Only two presidents, Rutherford B. Hayes in 1876 and John Quincy Adams in 1824 did worse than Trump in the popular vote and still became president. And Adams took the White House following a vote in the House after no candidate received a majority of electoral votes.
Trump backers' claims of a "historic" and "landslide" win for the real-estate magnate are simply wrong. The GOP nominee lost badly in the popular vote and won by narrowly flipping just enough Midwestern states to get over 270. This matters for Trump's approach to governance and inclination toward conciliation with political rivals.
The president-elect has no mandate to eject all of the 11 million undocumented immigrants currently living in the United States. His pledges to jail his presidential opponents, stage mass deportations and block Muslims from entering the United States all lack support from the majority of Americans.
There are some encouraging signs that Trump understands this. He has backed off calls to further investigate and prosecute Hillary Clinton and sometimes rebuffed the "lock her up" chants from adoring crowds on his victory tour.
Early signs also suggest the Trump administration will focus on deportations of undocumented immigrants with serious criminal records. Trump continues to talk about his giant border wall. But the fact is much of the Mexican border already features fences and walls with natural barriers covering the rest. Trump could enhance some of the existing structures, add more aerial security and simply declare victory on his wall pledge fairly early in his presidency.
But while Trump and his supporters should take the narrow electoral win into account, ardent opponents who believe the election was somehow stolen should also use the Electoral College vote as a moment to move along the stages of grief spectrum into acceptance.
Russian interference in the U.S. election clearly helped Trump with weeks of revelations of embarrassing emails from Democrats spilling into public view. FBI Director James Comey's strange decision to reignite the controversy over Clinton's use of a private email server just 11 days before Election Day also curtailed any momentum by the Democratic nominee. Bipartisan efforts to further investigate Russian meddling should proceed in 2017 without interference from Trump's White House.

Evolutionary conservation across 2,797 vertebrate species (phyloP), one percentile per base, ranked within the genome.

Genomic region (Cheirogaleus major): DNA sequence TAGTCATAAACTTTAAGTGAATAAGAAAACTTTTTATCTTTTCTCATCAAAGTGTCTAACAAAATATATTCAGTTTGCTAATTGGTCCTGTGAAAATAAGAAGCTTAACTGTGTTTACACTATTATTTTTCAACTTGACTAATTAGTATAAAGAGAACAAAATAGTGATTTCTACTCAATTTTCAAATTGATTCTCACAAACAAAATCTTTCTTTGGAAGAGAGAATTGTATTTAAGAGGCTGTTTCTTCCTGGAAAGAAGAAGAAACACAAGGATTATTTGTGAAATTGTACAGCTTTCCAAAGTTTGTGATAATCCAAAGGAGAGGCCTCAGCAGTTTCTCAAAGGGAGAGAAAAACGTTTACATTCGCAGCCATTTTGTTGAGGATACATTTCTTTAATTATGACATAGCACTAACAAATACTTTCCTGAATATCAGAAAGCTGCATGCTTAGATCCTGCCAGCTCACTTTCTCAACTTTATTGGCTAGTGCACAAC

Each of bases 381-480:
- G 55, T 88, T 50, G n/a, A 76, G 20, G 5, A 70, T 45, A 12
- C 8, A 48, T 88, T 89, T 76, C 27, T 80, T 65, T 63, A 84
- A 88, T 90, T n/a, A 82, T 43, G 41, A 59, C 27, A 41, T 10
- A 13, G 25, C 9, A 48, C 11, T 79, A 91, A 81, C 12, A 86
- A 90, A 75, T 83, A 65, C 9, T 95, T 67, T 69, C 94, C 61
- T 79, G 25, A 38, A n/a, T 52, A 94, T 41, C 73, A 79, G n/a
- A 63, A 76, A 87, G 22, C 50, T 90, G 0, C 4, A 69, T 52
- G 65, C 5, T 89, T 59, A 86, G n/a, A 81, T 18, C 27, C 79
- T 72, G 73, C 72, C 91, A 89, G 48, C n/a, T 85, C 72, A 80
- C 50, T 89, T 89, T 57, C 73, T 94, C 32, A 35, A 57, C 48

But Clinton lost largely because she failed to connect with enough working-class voters in Michigan, Pennsylvania, Wisconsin and Ohio. Sexism and racism also played roles in Clinton's loss. But Trump outworked the Democratic nominee, staging more rallies and focusing on an economic message of renewed manufacturing greatness in the states where it mattered. Clinton also suffered from the historic difficulty the incumbent party faces in trying to hold the White House for a third term.
But accepting Trump as the legitimately elected president does not mean opponents need to just roll over and accept whatever Trump wants to do. Democrats should rightfully continue to press Trump hard on his failure so far to do much of anything to insulate his decision-making process from his business empire.
The question here is not whether Trump uses the office to further enrich himself (as bad as that might be) but whether he makes decisions that adversely affect U.S. security in the interests of Trump's business ventures abroad.
Democrats will have ample opportunities during the confirmation process to press nominees like Sen. Jeff Sessions for attorney general over his civil rights record and Steven Mnuchin for Treasury secretary over his actions during the financial crisis.
Democrats can also oppose the nature of Trump's tax cut and deregulation plans while members of his own party and administration can try to restrain the president-elect's promises to engage in self-defeating protectionism.
Democrats have a significant job at hand to change perceptions that they are a party for coastal elites dismissive of working-class fatigue over an agenda that focuses mainly on social justice issues. The sooner Trump denialism gives way to creation of a robust opposition agenda and compelling message, the better off Democrats will be.
—Ben White is Politico's chief economic correspondent and a CNBC contributor. He also authors the daily tip sheet Politico Morning Money [politico.com/morningmoney]. Follow him on Twitter @morningmoneyben.